Information about Art, Antiques and Auctions in Ireland and around the world
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    Monday, April 22nd, 2024


    This Killarney work table comes up on the first of four days of sales at Sheppards in Durrow on April 30 and May 1, 2 and 3. The octagonal chequered and shamrock inlaid shaped top opens to a fitted interior, above an ogee moulded and inlaid frieze. The 19th century table is raised on a baluster stem with octagonal platform base terminating on scroll feet and is estimated at €5,000-€8,000. Lot 327 is estimated to come up early in the afternoon of April 30. Viewing in Durrow gets underway on April 27 and the catalogue is online.


    Saturday, April 20th, 2024

    An 1857 work on Missionary Travels and Researches in South Africa by David Livingstone – 14 years before Dr. Livingstone by found by Henry Morton Stanley near what was then Lake Tanganyika in present day Tanzania.

    A complete set of Moore’s Dublin Edition of Encyclopaedia Britannica totalling 19 volumes illustrated with nearly 400 copper plates features at Fonsie Mealy’s timed online Spring Rare Book and Collector’s auction which runs until April 24.  James Moore’s 1791-97 reprint of the third edition of Encyclopaedia Britannica was technically legal because British copyright protections did not apply in Ireland until after the Act of Union in 1800. Unlike Britannica volumes, all dated 1797,  Moore’s title pages were dated the year they were printed, from 1788 to 1797.  The unusual result of this is that the pirated Irish version has an earlier date than the original.  The estimate on what was the largest and most expensive publication to appear in Ireland at the time is €700-€1,000.

    On offer is a selection of English and Irish first editions, signed and limited copies, periodicals and books on history, travel and science along with pamphlets, maps and ephemera.  Included is the residue of the library of the late Dr. Philip Murray of Sligo.

    More than 700 lots will come under the hammer with everything from a signed first edition of Cities of the Plain by Cormac McCarthy complete with a two cassette audio book read by Brad Pitt (€800-€1,000) to a 1959 poster for an excursion to Youghal by train from Cork (€300-€400), a 1929 book on champion boxer Jack Dempsey signed by Rocky Marciano (€400-€600) and Missionary Travels and Researches in South Africa by Dr. David Livingstone.

    A poster  for a 1959 excursion to Youghal

    A collection of programmes from Manchester United home games from 1949-69 (€300-€400), a 1912 first edition of Life in the West of Ireland with coloured illustrations by Jack B Yeats (€550-€750), a framed emigrants testimonial to ships surgeon J J Tighe from passengers of the Rangitiki after a 13 week voyage to New Zealand in 1876 (€250-€350), an 1809 printing of The Works of James Barry, Historical Painter by Edward Fryer (€200-€300) and a set of five signed first editions by Lawrence Durrell including two inscribed to Dr. Philip Murray (€250-€320) demonstrate the depth and breadth of this sale.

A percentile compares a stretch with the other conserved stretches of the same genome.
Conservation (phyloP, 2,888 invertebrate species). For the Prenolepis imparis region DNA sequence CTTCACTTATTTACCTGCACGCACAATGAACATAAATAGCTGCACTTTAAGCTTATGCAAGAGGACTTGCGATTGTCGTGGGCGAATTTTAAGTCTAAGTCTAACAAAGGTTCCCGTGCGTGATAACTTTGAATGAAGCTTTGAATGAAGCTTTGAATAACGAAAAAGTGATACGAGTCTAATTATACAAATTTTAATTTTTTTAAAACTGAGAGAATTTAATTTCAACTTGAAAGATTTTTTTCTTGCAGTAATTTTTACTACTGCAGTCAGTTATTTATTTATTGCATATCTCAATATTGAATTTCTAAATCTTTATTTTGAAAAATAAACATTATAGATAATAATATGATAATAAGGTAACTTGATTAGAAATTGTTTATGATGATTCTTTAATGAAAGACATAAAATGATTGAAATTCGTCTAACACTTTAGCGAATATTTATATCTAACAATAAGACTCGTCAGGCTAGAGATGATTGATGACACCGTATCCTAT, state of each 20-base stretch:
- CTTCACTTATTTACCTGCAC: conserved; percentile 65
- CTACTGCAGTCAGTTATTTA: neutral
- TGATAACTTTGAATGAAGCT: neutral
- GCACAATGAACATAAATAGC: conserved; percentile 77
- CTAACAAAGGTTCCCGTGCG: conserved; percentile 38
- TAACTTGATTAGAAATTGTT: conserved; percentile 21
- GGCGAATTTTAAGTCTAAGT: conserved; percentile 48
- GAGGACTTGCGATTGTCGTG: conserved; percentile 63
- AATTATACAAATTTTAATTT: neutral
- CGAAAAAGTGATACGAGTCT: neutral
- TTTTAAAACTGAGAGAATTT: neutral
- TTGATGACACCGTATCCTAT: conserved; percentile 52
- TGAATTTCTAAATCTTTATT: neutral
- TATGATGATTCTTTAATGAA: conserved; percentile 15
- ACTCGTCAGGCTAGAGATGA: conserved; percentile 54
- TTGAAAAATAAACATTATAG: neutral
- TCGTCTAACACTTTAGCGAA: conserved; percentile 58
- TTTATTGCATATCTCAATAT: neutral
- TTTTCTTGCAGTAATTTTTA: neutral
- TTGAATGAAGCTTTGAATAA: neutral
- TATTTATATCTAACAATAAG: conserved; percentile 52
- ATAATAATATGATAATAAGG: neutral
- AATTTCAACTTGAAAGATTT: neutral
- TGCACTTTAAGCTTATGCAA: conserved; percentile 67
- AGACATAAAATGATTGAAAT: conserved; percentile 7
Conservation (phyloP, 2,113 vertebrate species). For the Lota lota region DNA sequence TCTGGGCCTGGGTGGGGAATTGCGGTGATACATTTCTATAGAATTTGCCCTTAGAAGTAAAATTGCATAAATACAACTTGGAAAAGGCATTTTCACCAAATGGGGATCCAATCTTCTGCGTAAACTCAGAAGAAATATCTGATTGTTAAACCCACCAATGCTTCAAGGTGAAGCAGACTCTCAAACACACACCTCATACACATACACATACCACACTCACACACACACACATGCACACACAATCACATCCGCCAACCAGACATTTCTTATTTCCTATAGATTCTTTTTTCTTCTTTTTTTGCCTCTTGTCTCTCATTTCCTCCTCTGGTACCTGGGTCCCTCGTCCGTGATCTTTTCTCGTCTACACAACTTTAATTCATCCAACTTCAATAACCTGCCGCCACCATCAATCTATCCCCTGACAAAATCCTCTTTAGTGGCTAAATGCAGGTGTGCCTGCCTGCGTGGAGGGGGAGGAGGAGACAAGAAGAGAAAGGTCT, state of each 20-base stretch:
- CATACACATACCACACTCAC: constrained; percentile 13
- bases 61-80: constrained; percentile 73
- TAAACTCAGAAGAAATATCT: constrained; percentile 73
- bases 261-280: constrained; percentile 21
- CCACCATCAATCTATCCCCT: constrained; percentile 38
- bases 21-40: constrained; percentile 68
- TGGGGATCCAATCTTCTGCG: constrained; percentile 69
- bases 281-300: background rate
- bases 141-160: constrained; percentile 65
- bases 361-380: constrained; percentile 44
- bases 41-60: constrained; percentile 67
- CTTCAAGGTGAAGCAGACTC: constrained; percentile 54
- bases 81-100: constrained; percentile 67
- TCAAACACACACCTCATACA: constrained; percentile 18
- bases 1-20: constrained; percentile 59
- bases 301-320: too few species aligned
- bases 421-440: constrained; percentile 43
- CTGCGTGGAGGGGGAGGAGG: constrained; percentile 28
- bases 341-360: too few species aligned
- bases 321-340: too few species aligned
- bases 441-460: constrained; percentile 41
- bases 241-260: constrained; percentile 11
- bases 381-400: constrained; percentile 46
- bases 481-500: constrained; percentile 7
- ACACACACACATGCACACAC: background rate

You could travel in 3rd class in comfort with CIE according to the poster advertising an excursion to Youghal from Cork on Sunday, September 6 1959. It announced that a non stop special train would leave Cork at 10.45 am and return at 11.55 pm.  The return third class fair was seven shillings and six pence. Freighted with memories this poster is estimated at €300-€400.

    Elsewhere in the online catalogue is an illuminated address to Thomas Brisbane Warren, Dean of Cork (€120-€170), a large collection of more than 1,100 postcards (€300-€400) and a bound set of  six varied acts of King George III owned by John Hely Hutchinson, 2nd Earl of Donoughmore relating to matters like paving the streets of Cork and improving the butter trade,.  Hely-Hutchinson represented Cork city in the Irish House of Commons and the set is estimated at €250-€350.  Lot 580 is an 1815 Smith’s History of Cork and other books of local interest estimated at €200-€300.

    The sale is on view in Castlecomer on April 22 and 23 and the catalogue is online.

    A narrative on Jack Dempsey signed by Rocky Marciano 


    Friday, April 19th, 2024

    Nevill Johnson – Europe 1945

    There is more than a sense of history repeating itself in this 1945 work by Nevill Johnson at Sotheby’s Irish Sale in Paris from April 25-May 2. The work was included in Johnson’s solo exhibition with Waddington in April 1950 and reflects his response to the inhumanity and destruction of war. The road sign acts as a signifier of the human figure, and also represents a modern civilisation that seems to have vanished, a road sign standing where no roads remain. A post-atomic cloud floats above a desert of stones, with hills in the distance; the skeletal, lizard-like form in the foreground is likely to be derived from a piece of the driftwood that Johnson collected. It comes up as lot 23 at Sotheby’s with an estimate of €7,000-€10,000. There is work by Roderic O’Conor, Louis le Brocquy, Colin Middleton, Patrick Scott, F E McWilliam, John Behan, Rowan Gillespie and others. The catalogue is online.